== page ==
This little word revealed itself to be a prophecy that the events of the year fulfilled in both big and small ways. My behavior fell in line with my new mindset. I took the plunge and learned how to knit. Volunteered my ideas and time in new ways. Launched this blog and allowed my words to be read by others. Enrolled in a writing class and opened myself up to feedback from strangers. My husband and I spent some money we’d saved in order to invest in things that mattered to us. Allowed our firstborn to board an airplane and go on a trip without us in the care of her grandparents. Trusted our youngest to the care of a surgeon. It’s time to build on my progress.

In the course of the last year, another word caught my attention that continues to intrigue and guide me: DEFINITION. Definition is a process of allowing what matters to sharpen into a crisp outline and letting the rest fade away. Time will tell, but I am hopeful this might be my word for 2017…

But CONTENT is the next step. Here’s why it’s so perfect. Check out these definitions:

CONTENT

Adj:        in a state of peaceful happiness (con-TENT)

Noun:    (1) a state of satisfaction

               (2) the substance or material dealt with in a literary work, as distinct from form or style

               (CON-tent)

This little term combines both the process and the goal.

It’s the bridge between where I am and where I want to be.

Living out the Adjective: con-TENT

The discipline of practicing gratitude provides my life with balance. Its weight steadies me and keeps me from falling. I am no longer an emotional slave to the ups and downs of my days. Gratitude fosters contentment by teaching me to reframe my circumstances in the light of the truths that I know. It centers me with the knowledge that I am known, I am loved, and I am kept by Jesus, the One who gave me (and saved my) life. It humbles me and keeps me mindful that all I have is a gift. In my current circumstances, and whatever may come, this is the attitude I want to embrace: I want to live CONTENT.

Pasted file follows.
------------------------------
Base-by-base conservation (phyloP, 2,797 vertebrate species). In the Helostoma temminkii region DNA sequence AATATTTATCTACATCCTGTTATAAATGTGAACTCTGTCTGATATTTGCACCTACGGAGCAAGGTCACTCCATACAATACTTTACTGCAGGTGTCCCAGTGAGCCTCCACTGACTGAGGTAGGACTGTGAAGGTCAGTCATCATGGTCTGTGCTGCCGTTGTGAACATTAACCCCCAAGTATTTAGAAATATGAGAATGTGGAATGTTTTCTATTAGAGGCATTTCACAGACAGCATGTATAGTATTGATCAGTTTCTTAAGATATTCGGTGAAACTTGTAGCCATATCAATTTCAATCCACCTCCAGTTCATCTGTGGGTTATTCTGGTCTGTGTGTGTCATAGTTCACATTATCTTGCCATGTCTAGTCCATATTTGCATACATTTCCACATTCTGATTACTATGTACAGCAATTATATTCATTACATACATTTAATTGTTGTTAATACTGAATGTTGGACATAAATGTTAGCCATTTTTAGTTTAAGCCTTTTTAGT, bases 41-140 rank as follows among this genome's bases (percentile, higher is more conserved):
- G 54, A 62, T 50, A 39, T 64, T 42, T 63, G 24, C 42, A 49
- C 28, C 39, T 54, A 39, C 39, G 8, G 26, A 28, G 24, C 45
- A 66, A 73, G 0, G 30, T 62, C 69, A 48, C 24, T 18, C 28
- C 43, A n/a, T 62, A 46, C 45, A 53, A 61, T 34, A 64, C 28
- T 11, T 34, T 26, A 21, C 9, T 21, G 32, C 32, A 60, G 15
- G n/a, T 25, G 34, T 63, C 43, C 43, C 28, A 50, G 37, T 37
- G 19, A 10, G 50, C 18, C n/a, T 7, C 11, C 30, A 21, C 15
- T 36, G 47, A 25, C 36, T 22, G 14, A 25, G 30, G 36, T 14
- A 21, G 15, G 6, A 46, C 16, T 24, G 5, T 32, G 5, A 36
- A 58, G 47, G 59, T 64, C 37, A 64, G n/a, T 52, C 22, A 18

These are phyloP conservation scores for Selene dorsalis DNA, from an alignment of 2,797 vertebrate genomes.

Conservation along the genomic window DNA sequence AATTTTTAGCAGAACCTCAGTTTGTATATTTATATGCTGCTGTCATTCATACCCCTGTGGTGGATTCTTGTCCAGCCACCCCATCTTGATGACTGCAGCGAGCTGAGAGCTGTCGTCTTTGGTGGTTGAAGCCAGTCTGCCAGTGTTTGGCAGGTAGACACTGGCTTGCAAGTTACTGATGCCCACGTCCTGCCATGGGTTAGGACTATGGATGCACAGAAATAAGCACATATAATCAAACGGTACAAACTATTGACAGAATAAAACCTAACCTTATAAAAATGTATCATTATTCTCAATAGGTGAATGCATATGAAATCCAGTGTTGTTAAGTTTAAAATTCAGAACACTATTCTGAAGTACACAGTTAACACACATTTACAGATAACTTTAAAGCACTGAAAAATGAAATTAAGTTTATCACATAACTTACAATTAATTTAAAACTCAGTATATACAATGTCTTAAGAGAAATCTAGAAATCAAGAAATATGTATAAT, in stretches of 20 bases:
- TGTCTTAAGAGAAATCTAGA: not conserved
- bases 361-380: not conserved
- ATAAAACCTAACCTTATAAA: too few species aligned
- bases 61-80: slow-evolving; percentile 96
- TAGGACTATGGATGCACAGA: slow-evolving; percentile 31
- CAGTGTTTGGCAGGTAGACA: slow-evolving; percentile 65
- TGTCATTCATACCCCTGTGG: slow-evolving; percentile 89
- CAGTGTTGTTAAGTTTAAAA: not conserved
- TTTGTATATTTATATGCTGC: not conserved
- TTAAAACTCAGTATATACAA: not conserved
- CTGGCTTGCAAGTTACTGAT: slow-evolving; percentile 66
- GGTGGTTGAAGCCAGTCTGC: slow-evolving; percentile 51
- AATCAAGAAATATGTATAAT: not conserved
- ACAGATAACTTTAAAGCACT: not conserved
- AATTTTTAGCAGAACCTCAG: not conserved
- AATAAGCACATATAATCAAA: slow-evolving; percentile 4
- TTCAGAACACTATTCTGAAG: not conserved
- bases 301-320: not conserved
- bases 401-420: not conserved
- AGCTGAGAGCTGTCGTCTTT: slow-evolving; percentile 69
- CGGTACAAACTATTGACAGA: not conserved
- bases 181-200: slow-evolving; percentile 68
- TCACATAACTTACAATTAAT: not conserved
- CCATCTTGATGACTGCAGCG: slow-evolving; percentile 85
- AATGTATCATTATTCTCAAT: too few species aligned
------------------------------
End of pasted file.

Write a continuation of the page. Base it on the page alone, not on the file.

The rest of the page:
Compiling the Noun: CON-tent

The other meaning of this word beckons me to create: to generate CONTENT. In order to do this, I must wrestle thoughts out of my brain and pin them down on the page. I need to move beyond the longing of “I want to be a writer” and live out the reality “I am a writer.” The only thing standing in my way is doing the work. I’m ready to sit down with a pen and start cranking out words. Only after I build a big clump of clay can I ever hope to chip away and mold it into a masterpiece.

To stay on task, I’ll have to defeat my squirrely tendencies that could cause me to drop the ball. Here’s my short list of potential pitfalls:

Perfectionism

Every time I think of this word, I remember this quote and smile.

“Perfectionism is the voice of the oppressor, the enemy of the people. It will keep you cramped and insane your whole life, and it is the main obstacle between you and a sh^*#y first draft. I think perfectionism is based on the obsessive belief that if you run carefully enough, hitting each stepping-stone just right, you won’t have to die. The truth is that you will die anyway and that a lot of people who aren’t even looking at their feet are going to do a whole lot better than you, and have a lot more fun while they’re doing it.”

Anne Lamott, Bird by Bird: Some Instructions on Writing and Life

The desire to be perfect is at odds with the pursuit of learning. I will have to fail, and fail often, in order to get where I’m going. I’ve got to risk embarrassment, share my thoughts even when I don’t feel totally ready, and take the chance that I might be misunderstood or judged. I will invite my internal editor to scheduled meetings only. Otherwise, I’m issuing her a restraining order so I can get to work.

Comparison

My life and my writing don’t have to measure up to anyone else’s. Comparison murders creativity, suffocating it before it even attempts to breathe on its own. I choose not to belittle my thoughts, not to cower in the company of others who may know more than me. I will welcome others into my life who inspire me to be my best self and shut the door gently behind those who judge me for not fitting into a mold. I will open my heart to receive honest feedback and promptly toss aside criticism that threatens to discourage or discredit me.